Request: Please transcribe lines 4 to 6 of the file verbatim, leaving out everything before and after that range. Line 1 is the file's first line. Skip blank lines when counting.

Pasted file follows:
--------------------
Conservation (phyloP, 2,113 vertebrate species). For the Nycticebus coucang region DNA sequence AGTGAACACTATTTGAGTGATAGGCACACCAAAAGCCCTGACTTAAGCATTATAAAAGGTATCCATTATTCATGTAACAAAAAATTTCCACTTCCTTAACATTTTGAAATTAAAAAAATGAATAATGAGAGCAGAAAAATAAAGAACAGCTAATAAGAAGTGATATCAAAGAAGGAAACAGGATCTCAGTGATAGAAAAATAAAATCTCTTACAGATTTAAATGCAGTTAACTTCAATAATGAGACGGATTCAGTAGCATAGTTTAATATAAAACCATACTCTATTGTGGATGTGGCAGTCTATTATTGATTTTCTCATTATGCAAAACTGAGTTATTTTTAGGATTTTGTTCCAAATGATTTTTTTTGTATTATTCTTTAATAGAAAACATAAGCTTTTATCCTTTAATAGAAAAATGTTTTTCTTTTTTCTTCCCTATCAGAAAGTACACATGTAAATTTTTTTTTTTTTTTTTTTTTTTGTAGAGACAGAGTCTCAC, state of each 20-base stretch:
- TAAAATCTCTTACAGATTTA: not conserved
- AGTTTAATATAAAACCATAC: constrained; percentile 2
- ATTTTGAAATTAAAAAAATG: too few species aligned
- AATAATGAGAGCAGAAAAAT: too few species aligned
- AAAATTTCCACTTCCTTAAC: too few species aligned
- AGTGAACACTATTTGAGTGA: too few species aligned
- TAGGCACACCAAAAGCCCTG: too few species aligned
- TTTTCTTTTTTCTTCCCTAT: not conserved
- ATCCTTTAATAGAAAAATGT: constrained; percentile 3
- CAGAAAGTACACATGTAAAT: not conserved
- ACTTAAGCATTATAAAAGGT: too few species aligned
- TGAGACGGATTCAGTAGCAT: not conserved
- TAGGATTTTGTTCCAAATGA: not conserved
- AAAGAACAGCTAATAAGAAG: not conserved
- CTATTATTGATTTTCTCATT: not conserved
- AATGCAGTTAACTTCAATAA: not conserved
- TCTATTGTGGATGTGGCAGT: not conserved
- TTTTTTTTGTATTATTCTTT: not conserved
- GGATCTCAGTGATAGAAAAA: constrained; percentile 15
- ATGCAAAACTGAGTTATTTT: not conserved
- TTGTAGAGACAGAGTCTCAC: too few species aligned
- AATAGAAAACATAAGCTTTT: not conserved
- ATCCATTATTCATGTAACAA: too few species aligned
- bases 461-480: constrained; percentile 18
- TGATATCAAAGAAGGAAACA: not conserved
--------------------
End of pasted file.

- ATTTTGAAATTAAAAAAATG: too few species aligned
- AATAATGAGAGCAGAAAAAT: too few species aligned
- AAAATTTCCACTTCCTTAAC: too few species aligned